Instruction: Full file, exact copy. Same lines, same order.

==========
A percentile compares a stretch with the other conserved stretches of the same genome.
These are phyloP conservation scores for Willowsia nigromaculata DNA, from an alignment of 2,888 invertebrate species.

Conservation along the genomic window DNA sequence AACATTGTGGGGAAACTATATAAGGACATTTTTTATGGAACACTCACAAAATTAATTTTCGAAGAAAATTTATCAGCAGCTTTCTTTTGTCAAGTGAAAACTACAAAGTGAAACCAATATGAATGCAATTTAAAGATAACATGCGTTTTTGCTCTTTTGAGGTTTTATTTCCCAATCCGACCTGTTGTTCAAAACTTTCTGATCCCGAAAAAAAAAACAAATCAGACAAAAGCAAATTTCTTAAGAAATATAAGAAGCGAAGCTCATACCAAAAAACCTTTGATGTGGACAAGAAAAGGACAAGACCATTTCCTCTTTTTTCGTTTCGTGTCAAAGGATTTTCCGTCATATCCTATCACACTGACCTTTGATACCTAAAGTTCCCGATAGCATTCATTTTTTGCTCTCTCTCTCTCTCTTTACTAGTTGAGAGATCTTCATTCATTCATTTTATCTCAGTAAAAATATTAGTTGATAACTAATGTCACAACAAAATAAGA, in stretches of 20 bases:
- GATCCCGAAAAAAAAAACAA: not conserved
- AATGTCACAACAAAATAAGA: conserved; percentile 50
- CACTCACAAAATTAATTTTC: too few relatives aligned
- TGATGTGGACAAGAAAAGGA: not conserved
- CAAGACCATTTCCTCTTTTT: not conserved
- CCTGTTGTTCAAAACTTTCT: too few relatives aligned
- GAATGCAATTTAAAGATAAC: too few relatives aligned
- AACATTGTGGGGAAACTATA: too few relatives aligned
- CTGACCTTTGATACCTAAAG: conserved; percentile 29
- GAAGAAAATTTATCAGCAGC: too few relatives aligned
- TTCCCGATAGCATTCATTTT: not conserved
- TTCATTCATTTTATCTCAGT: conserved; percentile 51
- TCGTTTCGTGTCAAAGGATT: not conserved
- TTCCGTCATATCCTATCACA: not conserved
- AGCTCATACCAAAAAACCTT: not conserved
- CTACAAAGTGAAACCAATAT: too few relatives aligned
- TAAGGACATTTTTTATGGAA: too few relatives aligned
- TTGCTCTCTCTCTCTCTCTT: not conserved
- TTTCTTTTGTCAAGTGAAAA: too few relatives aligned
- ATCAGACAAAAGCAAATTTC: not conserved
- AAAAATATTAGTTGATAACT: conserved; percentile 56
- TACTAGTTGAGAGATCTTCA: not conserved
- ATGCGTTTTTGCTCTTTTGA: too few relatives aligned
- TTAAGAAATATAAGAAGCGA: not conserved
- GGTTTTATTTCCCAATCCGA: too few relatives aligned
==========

A percentile compares a stretch with the other conserved stretches of the same genome.
These are phyloP conservation scores for Willowsia nigromaculata DNA, from an alignment of 2,888 invertebrate species.

Conservation along the genomic window DNA sequence AACATTGTGGGGAAACTATATAAGGACATTTTTTATGGAACACTCACAAAATTAATTTTCGAAGAAAATTTATCAGCAGCTTTCTTTTGTCAAGTGAAAACTACAAAGTGAAACCAATATGAATGCAATTTAAAGATAACATGCGTTTTTGCTCTTTTGAGGTTTTATTTCCCAATCCGACCTGTTGTTCAAAACTTTCTGATCCCGAAAAAAAAAACAAATCAGACAAAAGCAAATTTCTTAAGAAATATAAGAAGCGAAGCTCATACCAAAAAACCTTTGATGTGGACAAGAAAAGGACAAGACCATTTCCTCTTTTTTCGTTTCGTGTCAAAGGATTTTCCGTCATATCCTATCACACTGACCTTTGATACCTAAAGTTCCCGATAGCATTCATTTTTTGCTCTCTCTCTCTCTCTTTACTAGTTGAGAGATCTTCATTCATTCATTTTATCTCAGTAAAAATATTAGTTGATAACTAATGTCACAACAAAATAAGA, in stretches of 20 bases:
- GATCCCGAAAAAAAAAACAA: not conserved
- AATGTCACAACAAAATAAGA: conserved; percentile 50
- CACTCACAAAATTAATTTTC: too few relatives aligned
- TGATGTGGACAAGAAAAGGA: not conserved
- CAAGACCATTTCCTCTTTTT: not conserved
- CCTGTTGTTCAAAACTTTCT: too few relatives aligned
- GAATGCAATTTAAAGATAAC: too few relatives aligned
- AACATTGTGGGGAAACTATA: too few relatives aligned
- CTGACCTTTGATACCTAAAG: conserved; percentile 29
- GAAGAAAATTTATCAGCAGC: too few relatives aligned
- TTCCCGATAGCATTCATTTT: not conserved
- TTCATTCATTTTATCTCAGT: conserved; percentile 51
- TCGTTTCGTGTCAAAGGATT: not conserved
- TTCCGTCATATCCTATCACA: not conserved
- AGCTCATACCAAAAAACCTT: not conserved
- CTACAAAGTGAAACCAATAT: too few relatives aligned
- TAAGGACATTTTTTATGGAA: too few relatives aligned
- TTGCTCTCTCTCTCTCTCTT: not conserved
- TTTCTTTTGTCAAGTGAAAA: too few relatives aligned
- ATCAGACAAAAGCAAATTTC: not conserved
- AAAAATATTAGTTGATAACT: conserved; percentile 56
- TACTAGTTGAGAGATCTTCA: not conserved
- ATGCGTTTTTGCTCTTTTGA: too few relatives aligned
- TTAAGAAATATAAGAAGCGA: not conserved
- GGTTTTATTTCCCAATCCGA: too few relatives aligned